Lord Roberts' 81st Birthday. From far and wide congratula tions have been extendled to Earl Roberts on his eighty-first birthday anniversary, the veteran 1 Ieldi-Mar shal having been born on Septein ber S0, 1882. His career is part of the history of the country. The siege of Delhi, the relief of Luck niow, the battle of C'aownpore, and the pursuit and defeat iof the lwa lior contingent, thie engagement at 1hudaganj, in whicb he won the \Victoria Cross-these figure amnong his record of services in the dark days o@ the Iudinn Nlutiny. It was the Aifghnn War of 1878-81 that stanmped Lord Roberts as a mili tary lenader of the first rank. 1His fannmous telegram when he set. out on the march to Kandahar will be recnlled to-day. "You need haive no fears," lie inforrnied the Indian Governmient, "about my division. It can take care of itself, and will reach Kandahar under a month."'' All thle world knows how that pro muise was brilliantly fulfilled to the letter. At an age when imost sol die...
BRUNSWICK THEATRES LTD. Complimentary Farewells. [Newspaper Article] — Brunswick & Coburg Leader — 20 February 1914
B'FUNSWICK THEATRES LTD. Complimentary Farewells. MR. GEO. S MITH Who has just retired to take charge of h:s own Theatre at Williamstown. After the' conclusion of the programme at the Empire Theatre, Sydney Road, on Thursday evening the whole staff assembled on the stage' to bid farewell to the manager, Alr. Geo. &nbsp; &nbsp; &nbsp; &nbsp; &nbsp; &nbsp; Smith, who is severing his connection with the united theatres to take en tire control of his own picture thea re at W1iliamstown. Mr.Hedley, who acted as chair &nbsp; man, expressed the great regret of all the staff at the departure of Mr Smith and wished him every success in his new venture, which, if anticipa tions were realised, would place him one step higher on the road to cele brity in the picture world. Mr. Grattan. as the oldest member of the staff, made the presentation of a handsomely illuminated group of photographs of Mr. Smith, surrounded by likenesses of the staf...
Brunswick City Council. MONDAY, FEBRUARY 16. [Newspaper Article] — Brunswick & Coburg Leader — 20 February 1914
Brunswick City Council. MONDAY, FEBRUARY 1ii. Present: The Mayor (Cr. Millwnrd) and Crs. Fleming, Hickford, Johnson, Waxmnan, Balfe, Jewell, IAL.A., and Phillips. Cr. Allard sent an apology for no sence, which was accepted. The following correspondence was dealt with: From E. L. Roberts, nmaking appli- cation for the registration of the pre- mises situated at 38 Victoria street west as a dancing saloon, and forward ing the request signed by 15 ratepay- ers in the vicinity. Request granted on Cr. Waxman's endorsement. From secretary of Public Works De partment, copy of letter as follows:- 'I beg to inform you that a request for electric supply from the mains of &nbsp; the Brunswick City Council, for the purpose of driving a one-horse motor has been preferred by Miss Peach, of 16 Sydney road, Moreland. Coburg. After consideration of the circum- stances the Minister will not offer ob- jection to this supply being given, sub- ject to the approval of the respective councils, and ...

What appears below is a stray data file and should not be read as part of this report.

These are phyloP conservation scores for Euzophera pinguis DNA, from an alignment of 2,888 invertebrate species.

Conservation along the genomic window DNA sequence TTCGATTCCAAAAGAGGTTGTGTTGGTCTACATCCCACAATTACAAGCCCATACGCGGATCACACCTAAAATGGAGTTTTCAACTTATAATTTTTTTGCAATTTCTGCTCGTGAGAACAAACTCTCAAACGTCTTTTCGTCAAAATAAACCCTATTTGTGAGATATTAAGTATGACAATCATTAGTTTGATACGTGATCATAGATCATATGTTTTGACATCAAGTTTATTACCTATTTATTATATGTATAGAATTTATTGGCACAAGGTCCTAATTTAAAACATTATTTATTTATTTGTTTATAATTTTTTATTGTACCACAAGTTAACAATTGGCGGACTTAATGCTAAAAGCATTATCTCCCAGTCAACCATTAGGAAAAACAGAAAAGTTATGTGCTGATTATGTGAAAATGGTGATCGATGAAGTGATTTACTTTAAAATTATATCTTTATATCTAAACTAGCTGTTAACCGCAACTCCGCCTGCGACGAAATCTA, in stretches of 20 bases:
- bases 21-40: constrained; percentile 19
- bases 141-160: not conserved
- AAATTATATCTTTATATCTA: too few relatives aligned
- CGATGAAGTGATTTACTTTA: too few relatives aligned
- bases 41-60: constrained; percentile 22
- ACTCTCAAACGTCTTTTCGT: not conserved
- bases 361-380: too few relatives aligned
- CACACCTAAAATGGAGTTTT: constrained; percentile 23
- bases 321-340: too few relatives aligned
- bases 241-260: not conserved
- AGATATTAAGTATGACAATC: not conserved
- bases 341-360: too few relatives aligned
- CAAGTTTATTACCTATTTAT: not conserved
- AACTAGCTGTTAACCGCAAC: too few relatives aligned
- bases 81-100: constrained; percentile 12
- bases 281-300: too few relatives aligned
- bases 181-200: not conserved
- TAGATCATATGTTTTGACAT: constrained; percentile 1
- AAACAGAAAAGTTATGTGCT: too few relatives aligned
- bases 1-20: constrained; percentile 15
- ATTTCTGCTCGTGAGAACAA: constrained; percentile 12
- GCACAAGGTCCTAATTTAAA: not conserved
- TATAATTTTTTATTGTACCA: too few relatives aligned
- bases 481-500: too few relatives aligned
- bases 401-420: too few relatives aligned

COBURG V. MALVERN. [Newspaper Article] — Brunswick & Coburg Leader — 27 February 1914
COBUR.G V. MALLVERN. Coburg in their first. innings scored 141, and in reply Malvern on the 1st day's play scored 94, losing five wick ets on Satur!day last. The wicket pre pared for the visitors to continue their batting was an excellent one, and ex pressing themselves delighted to bat ulpo it. Rogers (not out) and Hughes took up the attack, Landells being the bowler with four balls to go to tnish the over from the previous day's play. :The result was a maiden over. S. Hunutington bowled from the Stockade ,nd(. Letch ;eplacing Landells. his first. three overs were maidens, Hunt ington meanwhile bowling four overs for 15 runs. Ma!vern in the first. 6S minutes" play only got 28 runs. Lan dells ngainst the breeze took the ball from Huntington. his first three overs also resulting in maidens. Bowling on with both batsmen set, with 2-4 follow ine halls bowled he had 7 hit off him. fn trying to bring about a separation, I-iuntington again replaced Landells, and with his aInst ball of the...
Second Elevens SECOND ELEVENS. [Newspaper Article] — Brunswick & Coburg Leader — 27 February 1914
Second Elevens SECOND ELEVENS. Malvern (237) v. Coburg (267 aind 167) were beaten at Malvern by 30 runs on the first innings. On Satur day, Shanahan (71 not out), and Ste phens (23) added 70 for Malvern's last wicket. Pearce two for .. Stanley three for 4-1. and Kennedy" three for 62, did Coburg's howling. Hosic 33, Jackson 21. and Oliver -14. batted best in the visitors' second innings: and Page eight for 76 off 1) overs bowled remarkably well for tlhe losers. B3runswick i. Footscray, at Bruns wick.-Brunnswik, S aind five for 111. Ryan 26, Cnrlton 19 not out. Enton 10: Allaway three for 35. WilUiams one for 12); Footscray, 13 and 50 (IHarri son 10. Cain nine for -I , Swift seven for 29. Carlton one for 5). Brniswick won outright by 116 runs.
Advertising [Newspaper Article] — Brunswick & Coburg Leader — 27 February 1914